Forward-Looking Statements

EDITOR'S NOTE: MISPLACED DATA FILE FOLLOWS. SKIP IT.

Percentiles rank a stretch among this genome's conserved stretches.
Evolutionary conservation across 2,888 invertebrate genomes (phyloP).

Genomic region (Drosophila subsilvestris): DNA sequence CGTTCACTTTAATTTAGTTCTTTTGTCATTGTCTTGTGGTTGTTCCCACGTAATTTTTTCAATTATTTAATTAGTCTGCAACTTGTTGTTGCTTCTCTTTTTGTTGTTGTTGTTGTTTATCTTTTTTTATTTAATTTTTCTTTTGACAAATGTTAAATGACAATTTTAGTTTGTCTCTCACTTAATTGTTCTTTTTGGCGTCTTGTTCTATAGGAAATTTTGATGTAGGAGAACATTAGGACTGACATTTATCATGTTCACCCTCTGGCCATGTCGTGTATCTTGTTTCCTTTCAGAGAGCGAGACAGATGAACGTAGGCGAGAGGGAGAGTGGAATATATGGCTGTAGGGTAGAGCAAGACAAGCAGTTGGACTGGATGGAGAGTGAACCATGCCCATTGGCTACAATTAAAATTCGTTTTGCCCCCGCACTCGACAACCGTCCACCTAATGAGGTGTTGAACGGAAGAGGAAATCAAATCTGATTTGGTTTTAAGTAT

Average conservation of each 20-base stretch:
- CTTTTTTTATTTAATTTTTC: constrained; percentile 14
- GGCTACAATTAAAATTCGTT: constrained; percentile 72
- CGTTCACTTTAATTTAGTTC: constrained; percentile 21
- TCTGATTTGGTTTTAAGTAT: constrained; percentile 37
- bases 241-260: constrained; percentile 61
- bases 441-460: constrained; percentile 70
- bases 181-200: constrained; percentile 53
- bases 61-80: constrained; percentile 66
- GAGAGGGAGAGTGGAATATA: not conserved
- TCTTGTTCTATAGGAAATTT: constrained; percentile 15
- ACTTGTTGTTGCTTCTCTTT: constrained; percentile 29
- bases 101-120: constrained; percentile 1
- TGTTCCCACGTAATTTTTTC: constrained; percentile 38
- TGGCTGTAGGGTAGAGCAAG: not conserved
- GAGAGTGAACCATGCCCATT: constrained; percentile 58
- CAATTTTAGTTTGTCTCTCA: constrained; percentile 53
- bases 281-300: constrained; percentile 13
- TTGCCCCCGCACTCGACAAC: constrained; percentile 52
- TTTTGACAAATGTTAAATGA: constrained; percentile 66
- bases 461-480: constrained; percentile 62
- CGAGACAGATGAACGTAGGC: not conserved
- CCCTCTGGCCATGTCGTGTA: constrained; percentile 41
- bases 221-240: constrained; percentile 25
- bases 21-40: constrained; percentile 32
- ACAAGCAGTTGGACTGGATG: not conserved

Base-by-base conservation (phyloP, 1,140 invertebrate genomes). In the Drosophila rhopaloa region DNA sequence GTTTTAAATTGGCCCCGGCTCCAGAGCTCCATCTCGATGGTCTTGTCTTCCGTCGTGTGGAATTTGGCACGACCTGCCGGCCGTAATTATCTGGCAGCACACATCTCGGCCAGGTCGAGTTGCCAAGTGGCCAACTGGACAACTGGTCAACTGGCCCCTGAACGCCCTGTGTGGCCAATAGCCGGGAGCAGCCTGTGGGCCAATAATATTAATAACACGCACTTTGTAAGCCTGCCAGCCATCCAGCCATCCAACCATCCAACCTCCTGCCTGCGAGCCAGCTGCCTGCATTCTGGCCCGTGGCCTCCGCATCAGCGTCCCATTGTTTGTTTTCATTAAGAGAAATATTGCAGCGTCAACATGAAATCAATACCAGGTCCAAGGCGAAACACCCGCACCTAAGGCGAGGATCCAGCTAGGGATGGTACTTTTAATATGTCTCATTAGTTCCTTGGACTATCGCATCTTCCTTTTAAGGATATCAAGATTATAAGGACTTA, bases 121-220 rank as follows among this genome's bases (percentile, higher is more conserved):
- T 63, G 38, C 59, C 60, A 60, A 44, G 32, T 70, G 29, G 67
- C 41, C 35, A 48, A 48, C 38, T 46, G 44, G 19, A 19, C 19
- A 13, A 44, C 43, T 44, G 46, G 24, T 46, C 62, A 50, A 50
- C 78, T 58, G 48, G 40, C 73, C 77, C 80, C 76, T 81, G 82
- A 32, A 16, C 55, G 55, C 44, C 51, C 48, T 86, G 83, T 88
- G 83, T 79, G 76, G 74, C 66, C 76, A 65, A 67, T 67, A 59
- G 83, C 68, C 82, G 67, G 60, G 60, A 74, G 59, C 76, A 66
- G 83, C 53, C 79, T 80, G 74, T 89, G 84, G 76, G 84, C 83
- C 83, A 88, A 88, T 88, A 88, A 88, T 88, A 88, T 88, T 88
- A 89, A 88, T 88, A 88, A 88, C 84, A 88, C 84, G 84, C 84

This release contains statements that relate to future events and expectations and as such constitute forward-looking statements within the meaning of the Private Securities Litigation Reform Act of 1995. Forward-looking statements include those containing such words as “expects,” “intends,” “plans,” “scheduled,” “should,” “will,” or other words of similar meaning. All statements that reflect Alcoa’s expectations, assumptions or projections about the future other than statements of historical fact are forward-looking statements. Forward-looking statements are subject to a number of known and unknown risks, uncertainties, and other factors and are not guarantees of future performance. Important factors that could cause actual results to differ materially from those expressed or implied in the forward-looking statements include: (a) material adverse changes in aluminum industry conditions, including global supply and demand conditions and fluctuations in London Metal Exchange-based prices for primary aluminum, alumina, and other products; (b) deterioration in global economic and financial market conditions generally, or unfavorable changes in the markets served by Alcoa; (c) Alcoa’s inability to achieve the level of revenue growth, cash generation, cost savings, improvement in profitability and margins, fiscal discipline, or strengthening of competitiveness and operations (including moving its refining and smelting businesses down on the industry cost curves and increasing revenues in its Global Rolled Products and Engineered Products and Solutions segments), anticipated from its portfolio streamlining and modernization programs, productivity improvement, cash sustainability, technology and other initiatives; (d) Alcoa’s inability to achieve the level of reduction in greenhouse gas emissions anticipated from its closure of the Baie Comeau Soderberg potlines; (e) the outcome of contingencies, including legal proceedings, government investigations, and environmental remediation; (f) failure to maintain investment grade credit ratings which could limit Alcoa’s ability to obtain future financing, increase its borrowing costs, adversely affect the market price of its existing securities, or otherwise impair its business, financial condition and results of operations; (g) Alcoa’s inability to realize expected benefits, in each case as planned and by targeted completion dates, from expanded, acquired or modernized facilities, such as the Baie Comeau smelter; and (h) the other risk factors summarized in Alcoa’s Form 10-K for the year ended December 31, 2012 and other reports filed with the Securities and Exchange Commission. Alcoa disclaims any obligation to update publicly any forward-looking statements, whether in response to new information, future events or otherwise, except as required by applicable law.